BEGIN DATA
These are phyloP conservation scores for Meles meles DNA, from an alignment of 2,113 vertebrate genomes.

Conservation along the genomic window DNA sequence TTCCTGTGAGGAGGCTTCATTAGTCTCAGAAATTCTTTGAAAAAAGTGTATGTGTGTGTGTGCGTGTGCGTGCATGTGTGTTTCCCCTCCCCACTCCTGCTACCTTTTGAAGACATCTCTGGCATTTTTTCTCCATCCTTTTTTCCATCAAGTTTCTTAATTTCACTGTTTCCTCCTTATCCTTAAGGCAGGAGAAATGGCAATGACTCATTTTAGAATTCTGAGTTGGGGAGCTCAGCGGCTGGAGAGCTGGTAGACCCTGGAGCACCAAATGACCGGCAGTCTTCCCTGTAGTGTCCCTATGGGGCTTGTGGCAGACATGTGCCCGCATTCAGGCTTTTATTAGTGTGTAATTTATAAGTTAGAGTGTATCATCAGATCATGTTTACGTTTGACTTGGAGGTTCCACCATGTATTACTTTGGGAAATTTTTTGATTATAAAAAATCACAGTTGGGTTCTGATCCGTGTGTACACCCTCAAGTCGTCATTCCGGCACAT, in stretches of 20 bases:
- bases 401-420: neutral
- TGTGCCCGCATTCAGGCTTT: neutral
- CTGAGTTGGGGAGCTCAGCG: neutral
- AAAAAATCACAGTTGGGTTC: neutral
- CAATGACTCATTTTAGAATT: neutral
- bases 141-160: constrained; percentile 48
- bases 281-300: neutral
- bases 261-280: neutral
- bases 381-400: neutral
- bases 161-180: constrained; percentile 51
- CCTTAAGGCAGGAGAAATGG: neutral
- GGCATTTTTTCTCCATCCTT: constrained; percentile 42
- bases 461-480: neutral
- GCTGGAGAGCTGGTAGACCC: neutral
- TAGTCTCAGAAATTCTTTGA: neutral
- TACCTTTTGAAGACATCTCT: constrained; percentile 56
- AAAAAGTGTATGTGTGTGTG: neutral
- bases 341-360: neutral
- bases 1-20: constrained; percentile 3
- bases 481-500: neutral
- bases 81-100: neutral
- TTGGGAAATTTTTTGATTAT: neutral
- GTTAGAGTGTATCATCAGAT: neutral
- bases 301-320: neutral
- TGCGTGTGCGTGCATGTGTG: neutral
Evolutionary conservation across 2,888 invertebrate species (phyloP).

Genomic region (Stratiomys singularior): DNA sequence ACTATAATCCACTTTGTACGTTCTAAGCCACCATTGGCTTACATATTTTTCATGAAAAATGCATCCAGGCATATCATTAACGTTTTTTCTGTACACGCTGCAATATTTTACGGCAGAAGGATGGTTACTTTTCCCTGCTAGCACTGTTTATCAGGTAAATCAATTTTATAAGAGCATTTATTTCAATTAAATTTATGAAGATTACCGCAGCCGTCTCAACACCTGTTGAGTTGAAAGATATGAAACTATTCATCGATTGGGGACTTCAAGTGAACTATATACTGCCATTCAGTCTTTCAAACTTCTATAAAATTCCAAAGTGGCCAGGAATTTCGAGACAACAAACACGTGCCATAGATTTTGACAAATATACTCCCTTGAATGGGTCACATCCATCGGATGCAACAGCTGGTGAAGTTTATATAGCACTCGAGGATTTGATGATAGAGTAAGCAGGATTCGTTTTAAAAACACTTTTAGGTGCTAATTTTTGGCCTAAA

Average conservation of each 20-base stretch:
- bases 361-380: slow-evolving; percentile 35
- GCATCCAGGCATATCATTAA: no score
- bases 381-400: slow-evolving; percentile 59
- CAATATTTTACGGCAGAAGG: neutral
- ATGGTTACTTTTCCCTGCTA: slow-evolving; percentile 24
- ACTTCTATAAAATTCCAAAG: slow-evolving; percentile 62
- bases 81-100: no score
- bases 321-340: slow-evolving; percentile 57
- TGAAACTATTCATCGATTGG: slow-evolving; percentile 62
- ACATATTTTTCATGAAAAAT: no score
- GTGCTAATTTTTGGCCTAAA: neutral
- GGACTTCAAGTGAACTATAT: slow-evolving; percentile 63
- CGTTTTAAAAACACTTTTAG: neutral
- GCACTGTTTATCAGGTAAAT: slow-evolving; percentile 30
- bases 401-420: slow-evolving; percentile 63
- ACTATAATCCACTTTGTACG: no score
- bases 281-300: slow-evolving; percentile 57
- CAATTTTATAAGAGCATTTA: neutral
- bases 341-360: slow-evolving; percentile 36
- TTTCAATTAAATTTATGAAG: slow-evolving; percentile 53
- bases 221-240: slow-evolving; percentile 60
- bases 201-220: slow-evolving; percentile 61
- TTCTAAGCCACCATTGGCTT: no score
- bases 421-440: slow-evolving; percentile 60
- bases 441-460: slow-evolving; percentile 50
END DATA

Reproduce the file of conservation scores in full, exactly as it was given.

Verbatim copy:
These are phyloP conservation scores for Meles meles DNA, from an alignment of 2,113 vertebrate genomes.

Conservation along the genomic window DNA sequence TTCCTGTGAGGAGGCTTCATTAGTCTCAGAAATTCTTTGAAAAAAGTGTATGTGTGTGTGTGCGTGTGCGTGCATGTGTGTTTCCCCTCCCCACTCCTGCTACCTTTTGAAGACATCTCTGGCATTTTTTCTCCATCCTTTTTTCCATCAAGTTTCTTAATTTCACTGTTTCCTCCTTATCCTTAAGGCAGGAGAAATGGCAATGACTCATTTTAGAATTCTGAGTTGGGGAGCTCAGCGGCTGGAGAGCTGGTAGACCCTGGAGCACCAAATGACCGGCAGTCTTCCCTGTAGTGTCCCTATGGGGCTTGTGGCAGACATGTGCCCGCATTCAGGCTTTTATTAGTGTGTAATTTATAAGTTAGAGTGTATCATCAGATCATGTTTACGTTTGACTTGGAGGTTCCACCATGTATTACTTTGGGAAATTTTTTGATTATAAAAAATCACAGTTGGGTTCTGATCCGTGTGTACACCCTCAAGTCGTCATTCCGGCACAT, in stretches of 20 bases:
- bases 401-420: neutral
- TGTGCCCGCATTCAGGCTTT: neutral
- CTGAGTTGGGGAGCTCAGCG: neutral
- AAAAAATCACAGTTGGGTTC: neutral
- CAATGACTCATTTTAGAATT: neutral
- bases 141-160: constrained; percentile 48
- bases 281-300: neutral
- bases 261-280: neutral
- bases 381-400: neutral
- bases 161-180: constrained; percentile 51
- CCTTAAGGCAGGAGAAATGG: neutral
- GGCATTTTTTCTCCATCCTT: constrained; percentile 42
- bases 461-480: neutral
- GCTGGAGAGCTGGTAGACCC: neutral
- TAGTCTCAGAAATTCTTTGA: neutral
- TACCTTTTGAAGACATCTCT: constrained; percentile 56
- AAAAAGTGTATGTGTGTGTG: neutral
- bases 341-360: neutral
- bases 1-20: constrained; percentile 3
- bases 481-500: neutral
- bases 81-100: neutral
- TTGGGAAATTTTTTGATTAT: neutral
- GTTAGAGTGTATCATCAGAT: neutral
- bases 301-320: neutral
- TGCGTGTGCGTGCATGTGTG: neutral
Evolutionary conservation across 2,888 invertebrate species (phyloP).

Genomic region (Stratiomys singularior): DNA sequence ACTATAATCCACTTTGTACGTTCTAAGCCACCATTGGCTTACATATTTTTCATGAAAAATGCATCCAGGCATATCATTAACGTTTTTTCTGTACACGCTGCAATATTTTACGGCAGAAGGATGGTTACTTTTCCCTGCTAGCACTGTTTATCAGGTAAATCAATTTTATAAGAGCATTTATTTCAATTAAATTTATGAAGATTACCGCAGCCGTCTCAACACCTGTTGAGTTGAAAGATATGAAACTATTCATCGATTGGGGACTTCAAGTGAACTATATACTGCCATTCAGTCTTTCAAACTTCTATAAAATTCCAAAGTGGCCAGGAATTTCGAGACAACAAACACGTGCCATAGATTTTGACAAATATACTCCCTTGAATGGGTCACATCCATCGGATGCAACAGCTGGTGAAGTTTATATAGCACTCGAGGATTTGATGATAGAGTAAGCAGGATTCGTTTTAAAAACACTTTTAGGTGCTAATTTTTGGCCTAAA

Average conservation of each 20-base stretch:
- bases 361-380: slow-evolving; percentile 35
- GCATCCAGGCATATCATTAA: no score
- bases 381-400: slow-evolving; percentile 59
- CAATATTTTACGGCAGAAGG: neutral
- ATGGTTACTTTTCCCTGCTA: slow-evolving; percentile 24
- ACTTCTATAAAATTCCAAAG: slow-evolving; percentile 62
- bases 81-100: no score
- bases 321-340: slow-evolving; percentile 57
- TGAAACTATTCATCGATTGG: slow-evolving; percentile 62
- ACATATTTTTCATGAAAAAT: no score
- GTGCTAATTTTTGGCCTAAA: neutral
- GGACTTCAAGTGAACTATAT: slow-evolving; percentile 63
- CGTTTTAAAAACACTTTTAG: neutral
- GCACTGTTTATCAGGTAAAT: slow-evolving; percentile 30
- bases 401-420: slow-evolving; percentile 63
- ACTATAATCCACTTTGTACG: no score
- bases 281-300: slow-evolving; percentile 57
- CAATTTTATAAGAGCATTTA: neutral
- bases 341-360: slow-evolving; percentile 36
- TTTCAATTAAATTTATGAAG: slow-evolving; percentile 53
- bases 221-240: slow-evolving; percentile 60
- bases 201-220: slow-evolving; percentile 61
- TTCTAAGCCACCATTGGCTT: no score
- bases 421-440: slow-evolving; percentile 60
- bases 441-460: slow-evolving; percentile 50